John Favreau’s new adaptation of The Jungle Book was a shaky mix of strong and creative elements and other more poorly constructed ones.
We all know the story, but for old time’s sake, let’s recap. So the story all revolves around Mowgli (Neel Sethi) as he grows up in an Indian jungle as a Man-Cub. Found by a militant jaguar, Bagheera (Ben Kinglsley) and raised by a wolf pack, Mowgli lives an exciting life as the only human in the jungle.
But when the vengeful and dominant Shere Khan (Idris Elba) returns, he threatens to kill the child who he predicts will turn into a blood-thirsty man.
In fear for Mowgli’s life, Bagheera and the wolves decide he needs to leave. With the guidance of Bagheera, the pair begin the long journey to the man village at the edge of the jungle. Yet Mowgli doesn’t want to leave his home and the only family he’s ever known. So he runs off and now fending for himself, he learns the true laws of the jungle.
(Mowgli and Akela. Image credit: Walt Disney)
On the way he meets Kaa, the snake (Scarlett Johansson) who reveals to him the dark story of his past and why he was abandoned in the jungle. But just before Kaa is about to strike, Baloo (Bill Murray) saves the kid’s life.
But as Baloo the bear and Mowgli build an unlikely friendship, Mowgli grows to realise he doesn’t want to live with man, but use his wits to survive in the jungle he loves. Yet before long, he learns that Shere Khan has murdered the leader of the wolf pack, Akela (sGiancarlo Esposito) and he runs back to the heart of the jungle with the intention of avenging his wolf father and stopping the dictator tiger.
Now some parts of this new adaptation of this much loved story of courage, friendship and belonging, was very impressive and creative, whereas others could have done with more work. But, let’s start with the positive.
The whole film apart from Mowgli was created in CGI. For the most of the film, the CGI was incredible. Shere Khan and Bagheera in particular had a sleekness and vigour that made their big cat presence dominate their scenes. Two more beautiful scenes was the one with the buffalo stampede and the fiery climax of the end. Both were dramatic, vibrant and exhilarating. The way Sethi blended into the CGI and worked with a non-existent cast or setting is commendable.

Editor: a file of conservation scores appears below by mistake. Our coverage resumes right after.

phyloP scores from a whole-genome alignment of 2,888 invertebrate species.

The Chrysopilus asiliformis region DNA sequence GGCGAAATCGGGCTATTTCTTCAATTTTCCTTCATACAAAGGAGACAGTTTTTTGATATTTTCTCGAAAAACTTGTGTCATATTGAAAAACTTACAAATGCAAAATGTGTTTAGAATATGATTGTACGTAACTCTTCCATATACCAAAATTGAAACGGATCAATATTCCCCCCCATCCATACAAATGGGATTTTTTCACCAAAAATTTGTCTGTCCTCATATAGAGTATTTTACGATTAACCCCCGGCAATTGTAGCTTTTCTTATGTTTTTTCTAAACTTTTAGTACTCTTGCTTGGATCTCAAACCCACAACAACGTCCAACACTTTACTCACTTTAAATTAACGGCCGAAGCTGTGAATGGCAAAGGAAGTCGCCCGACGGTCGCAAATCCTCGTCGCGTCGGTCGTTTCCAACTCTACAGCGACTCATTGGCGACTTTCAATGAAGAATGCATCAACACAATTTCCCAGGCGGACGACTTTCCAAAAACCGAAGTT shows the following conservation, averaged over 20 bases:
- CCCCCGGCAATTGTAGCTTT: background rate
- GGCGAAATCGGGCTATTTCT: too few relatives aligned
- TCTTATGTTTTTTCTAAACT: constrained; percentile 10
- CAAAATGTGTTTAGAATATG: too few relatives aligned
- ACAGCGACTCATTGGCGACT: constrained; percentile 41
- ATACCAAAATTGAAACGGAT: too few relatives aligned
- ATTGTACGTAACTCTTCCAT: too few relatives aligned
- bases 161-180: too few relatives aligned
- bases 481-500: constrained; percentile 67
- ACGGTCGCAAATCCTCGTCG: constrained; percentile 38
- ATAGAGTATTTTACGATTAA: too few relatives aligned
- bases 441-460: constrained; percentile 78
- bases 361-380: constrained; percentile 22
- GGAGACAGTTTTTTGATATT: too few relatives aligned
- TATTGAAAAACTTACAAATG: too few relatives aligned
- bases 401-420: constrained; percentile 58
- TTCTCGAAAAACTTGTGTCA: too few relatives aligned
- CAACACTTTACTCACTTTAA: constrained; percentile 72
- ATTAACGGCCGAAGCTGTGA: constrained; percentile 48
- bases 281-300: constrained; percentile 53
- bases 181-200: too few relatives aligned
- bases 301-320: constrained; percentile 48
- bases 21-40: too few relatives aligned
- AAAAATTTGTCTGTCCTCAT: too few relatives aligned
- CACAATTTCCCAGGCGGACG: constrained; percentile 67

Another good move was changes made to Kaa and King Louie (Christopher Walken). The reason why Kaa’s voice was portrayed by a female in this film was because Favreau felt the 1967 film lacked female characters. Also, in the original film, Louie was an orangutan, however, this type of monkey has never been known to live in India. In Favreau’s film, they opted for a gigantopithecus, which in an ancestor of the orangutan and which was believed to have once lived in India. Also, the sheer size of this monkey led the Louie scenes to feel more intimidating.
(Shere Khan. Image credit: Walt Disney)
Now onto the bad. One of the main issues for me was the use of voice overs for many of the characters that just didn’t feel right. Being an American film, a lot of the animals came out with squeaky or grating accents that did not fit with the Asian characters and took away from the natural flow and believability of the scenes. Naturally there is nothing wrong with using American actors, but the sheer contrast between the voice and the characters was too unrelated to work properly in this film.
A second problem was the music. We all love and know the original Disney songs and they were catchy and intertwined beautifully with the tone of the scenes. But in this film, the same songs, or at least their lyrics were used again. But in this case, it was frankly pathetic. The tunes were horrific and embarrassed the quality of the film and would have been much better left out.
Overall, the film had its ups and downs. The CGI and presentation of many of the characters and their scenes was a visual sensation and really drew on the dark and aggressive themes of the film. The use of Scarlett Johansoon as Kaa added a gender friendly element to the new adaptation and provided a new gender related dimension to Kaa’s character. However, the use of voice overs that cheapened the film and took away all authenticity and the trashing of beloved songs made some aspects disappointing to an extent that could not be ignored.
The Jungle Book 2016 is worth seeing if you want to see how the evolution of narrative treatment and technology have influenced the telling of a story over time, but expect some criticisms to arise along the way.
by Caroline Malcolm
Featured Image credit: Walt Disney